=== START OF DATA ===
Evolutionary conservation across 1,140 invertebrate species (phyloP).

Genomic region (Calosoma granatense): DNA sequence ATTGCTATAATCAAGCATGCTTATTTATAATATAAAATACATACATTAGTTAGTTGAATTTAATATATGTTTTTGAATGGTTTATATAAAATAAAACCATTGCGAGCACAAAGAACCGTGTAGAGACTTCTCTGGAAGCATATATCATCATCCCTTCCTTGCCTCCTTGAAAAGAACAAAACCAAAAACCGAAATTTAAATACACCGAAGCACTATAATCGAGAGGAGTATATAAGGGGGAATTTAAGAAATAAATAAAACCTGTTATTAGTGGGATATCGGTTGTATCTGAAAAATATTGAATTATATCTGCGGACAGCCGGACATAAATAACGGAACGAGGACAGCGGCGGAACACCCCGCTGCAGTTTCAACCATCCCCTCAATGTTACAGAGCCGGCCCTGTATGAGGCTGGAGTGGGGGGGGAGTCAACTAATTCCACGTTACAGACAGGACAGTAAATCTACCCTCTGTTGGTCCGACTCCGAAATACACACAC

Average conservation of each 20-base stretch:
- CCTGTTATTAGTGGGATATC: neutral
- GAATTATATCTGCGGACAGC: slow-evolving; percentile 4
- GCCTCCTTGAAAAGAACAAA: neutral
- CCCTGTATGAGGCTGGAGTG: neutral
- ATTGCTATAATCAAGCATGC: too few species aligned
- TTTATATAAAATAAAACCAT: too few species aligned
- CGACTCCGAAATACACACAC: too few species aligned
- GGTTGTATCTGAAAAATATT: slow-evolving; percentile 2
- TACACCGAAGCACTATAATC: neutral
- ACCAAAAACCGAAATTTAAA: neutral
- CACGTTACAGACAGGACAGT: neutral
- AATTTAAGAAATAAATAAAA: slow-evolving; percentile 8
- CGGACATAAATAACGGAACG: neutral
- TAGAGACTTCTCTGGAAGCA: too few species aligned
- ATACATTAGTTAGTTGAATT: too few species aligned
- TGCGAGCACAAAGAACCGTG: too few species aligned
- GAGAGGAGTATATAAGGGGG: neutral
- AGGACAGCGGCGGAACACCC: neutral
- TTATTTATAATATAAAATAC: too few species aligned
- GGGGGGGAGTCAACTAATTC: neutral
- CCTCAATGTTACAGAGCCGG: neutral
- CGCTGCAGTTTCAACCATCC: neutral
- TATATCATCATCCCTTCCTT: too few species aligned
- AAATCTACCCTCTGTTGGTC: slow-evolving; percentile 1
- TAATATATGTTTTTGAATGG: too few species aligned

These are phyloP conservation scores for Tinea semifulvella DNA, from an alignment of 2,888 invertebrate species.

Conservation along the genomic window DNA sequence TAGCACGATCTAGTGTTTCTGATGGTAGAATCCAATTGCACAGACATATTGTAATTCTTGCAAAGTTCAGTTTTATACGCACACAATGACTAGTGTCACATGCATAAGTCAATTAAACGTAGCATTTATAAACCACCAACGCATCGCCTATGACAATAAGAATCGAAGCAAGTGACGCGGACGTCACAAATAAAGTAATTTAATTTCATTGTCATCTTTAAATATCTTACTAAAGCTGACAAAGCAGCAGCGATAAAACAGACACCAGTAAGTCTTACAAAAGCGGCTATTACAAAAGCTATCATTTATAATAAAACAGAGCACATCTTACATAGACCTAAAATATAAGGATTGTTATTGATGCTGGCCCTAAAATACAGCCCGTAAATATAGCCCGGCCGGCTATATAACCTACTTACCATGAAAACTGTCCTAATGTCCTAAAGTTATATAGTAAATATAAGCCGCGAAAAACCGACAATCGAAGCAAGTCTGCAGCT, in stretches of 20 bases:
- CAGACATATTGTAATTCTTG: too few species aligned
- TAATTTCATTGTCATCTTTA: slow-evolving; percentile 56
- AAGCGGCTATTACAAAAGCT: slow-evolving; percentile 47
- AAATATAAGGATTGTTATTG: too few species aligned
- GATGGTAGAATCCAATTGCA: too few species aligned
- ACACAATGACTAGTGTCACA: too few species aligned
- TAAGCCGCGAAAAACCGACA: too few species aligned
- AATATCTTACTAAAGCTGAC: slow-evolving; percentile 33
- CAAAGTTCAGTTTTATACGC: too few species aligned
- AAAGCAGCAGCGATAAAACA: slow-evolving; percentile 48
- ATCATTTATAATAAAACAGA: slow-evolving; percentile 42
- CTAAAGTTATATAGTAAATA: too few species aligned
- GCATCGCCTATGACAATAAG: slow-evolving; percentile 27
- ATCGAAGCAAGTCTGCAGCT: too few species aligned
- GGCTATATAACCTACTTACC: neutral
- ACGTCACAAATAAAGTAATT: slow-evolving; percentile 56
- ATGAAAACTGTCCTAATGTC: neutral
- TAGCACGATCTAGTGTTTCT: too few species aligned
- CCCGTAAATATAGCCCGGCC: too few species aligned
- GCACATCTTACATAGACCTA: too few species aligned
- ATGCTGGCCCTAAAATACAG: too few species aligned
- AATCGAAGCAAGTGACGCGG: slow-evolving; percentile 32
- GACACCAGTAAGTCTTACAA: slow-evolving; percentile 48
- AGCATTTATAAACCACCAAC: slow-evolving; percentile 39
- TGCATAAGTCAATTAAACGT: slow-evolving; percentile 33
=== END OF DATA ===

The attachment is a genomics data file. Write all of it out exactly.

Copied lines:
Evolutionary conservation across 1,140 invertebrate species (phyloP).

Genomic region (Calosoma granatense): DNA sequence ATTGCTATAATCAAGCATGCTTATTTATAATATAAAATACATACATTAGTTAGTTGAATTTAATATATGTTTTTGAATGGTTTATATAAAATAAAACCATTGCGAGCACAAAGAACCGTGTAGAGACTTCTCTGGAAGCATATATCATCATCCCTTCCTTGCCTCCTTGAAAAGAACAAAACCAAAAACCGAAATTTAAATACACCGAAGCACTATAATCGAGAGGAGTATATAAGGGGGAATTTAAGAAATAAATAAAACCTGTTATTAGTGGGATATCGGTTGTATCTGAAAAATATTGAATTATATCTGCGGACAGCCGGACATAAATAACGGAACGAGGACAGCGGCGGAACACCCCGCTGCAGTTTCAACCATCCCCTCAATGTTACAGAGCCGGCCCTGTATGAGGCTGGAGTGGGGGGGGAGTCAACTAATTCCACGTTACAGACAGGACAGTAAATCTACCCTCTGTTGGTCCGACTCCGAAATACACACAC

Average conservation of each 20-base stretch:
- CCTGTTATTAGTGGGATATC: neutral
- GAATTATATCTGCGGACAGC: slow-evolving; percentile 4
- GCCTCCTTGAAAAGAACAAA: neutral
- CCCTGTATGAGGCTGGAGTG: neutral
- ATTGCTATAATCAAGCATGC: too few species aligned
- TTTATATAAAATAAAACCAT: too few species aligned
- CGACTCCGAAATACACACAC: too few species aligned
- GGTTGTATCTGAAAAATATT: slow-evolving; percentile 2
- TACACCGAAGCACTATAATC: neutral
- ACCAAAAACCGAAATTTAAA: neutral
- CACGTTACAGACAGGACAGT: neutral
- AATTTAAGAAATAAATAAAA: slow-evolving; percentile 8
- CGGACATAAATAACGGAACG: neutral
- TAGAGACTTCTCTGGAAGCA: too few species aligned
- ATACATTAGTTAGTTGAATT: too few species aligned
- TGCGAGCACAAAGAACCGTG: too few species aligned
- GAGAGGAGTATATAAGGGGG: neutral
- AGGACAGCGGCGGAACACCC: neutral
- TTATTTATAATATAAAATAC: too few species aligned
- GGGGGGGAGTCAACTAATTC: neutral
- CCTCAATGTTACAGAGCCGG: neutral
- CGCTGCAGTTTCAACCATCC: neutral
- TATATCATCATCCCTTCCTT: too few species aligned
- AAATCTACCCTCTGTTGGTC: slow-evolving; percentile 1
- TAATATATGTTTTTGAATGG: too few species aligned

These are phyloP conservation scores for Tinea semifulvella DNA, from an alignment of 2,888 invertebrate species.

Conservation along the genomic window DNA sequence TAGCACGATCTAGTGTTTCTGATGGTAGAATCCAATTGCACAGACATATTGTAATTCTTGCAAAGTTCAGTTTTATACGCACACAATGACTAGTGTCACATGCATAAGTCAATTAAACGTAGCATTTATAAACCACCAACGCATCGCCTATGACAATAAGAATCGAAGCAAGTGACGCGGACGTCACAAATAAAGTAATTTAATTTCATTGTCATCTTTAAATATCTTACTAAAGCTGACAAAGCAGCAGCGATAAAACAGACACCAGTAAGTCTTACAAAAGCGGCTATTACAAAAGCTATCATTTATAATAAAACAGAGCACATCTTACATAGACCTAAAATATAAGGATTGTTATTGATGCTGGCCCTAAAATACAGCCCGTAAATATAGCCCGGCCGGCTATATAACCTACTTACCATGAAAACTGTCCTAATGTCCTAAAGTTATATAGTAAATATAAGCCGCGAAAAACCGACAATCGAAGCAAGTCTGCAGCT, in stretches of 20 bases:
- CAGACATATTGTAATTCTTG: too few species aligned
- TAATTTCATTGTCATCTTTA: slow-evolving; percentile 56
- AAGCGGCTATTACAAAAGCT: slow-evolving; percentile 47
- AAATATAAGGATTGTTATTG: too few species aligned
- GATGGTAGAATCCAATTGCA: too few species aligned
- ACACAATGACTAGTGTCACA: too few species aligned
- TAAGCCGCGAAAAACCGACA: too few species aligned
- AATATCTTACTAAAGCTGAC: slow-evolving; percentile 33
- CAAAGTTCAGTTTTATACGC: too few species aligned
- AAAGCAGCAGCGATAAAACA: slow-evolving; percentile 48
- ATCATTTATAATAAAACAGA: slow-evolving; percentile 42
- CTAAAGTTATATAGTAAATA: too few species aligned
- GCATCGCCTATGACAATAAG: slow-evolving; percentile 27
- ATCGAAGCAAGTCTGCAGCT: too few species aligned
- GGCTATATAACCTACTTACC: neutral
- ACGTCACAAATAAAGTAATT: slow-evolving; percentile 56
- ATGAAAACTGTCCTAATGTC: neutral
- TAGCACGATCTAGTGTTTCT: too few species aligned
- CCCGTAAATATAGCCCGGCC: too few species aligned
- GCACATCTTACATAGACCTA: too few species aligned
- ATGCTGGCCCTAAAATACAG: too few species aligned
- AATCGAAGCAAGTGACGCGG: slow-evolving; percentile 32
- GACACCAGTAAGTCTTACAA: slow-evolving; percentile 48
- AGCATTTATAAACCACCAAC: slow-evolving; percentile 39
- TGCATAAGTCAATTAAACGT: slow-evolving; percentile 33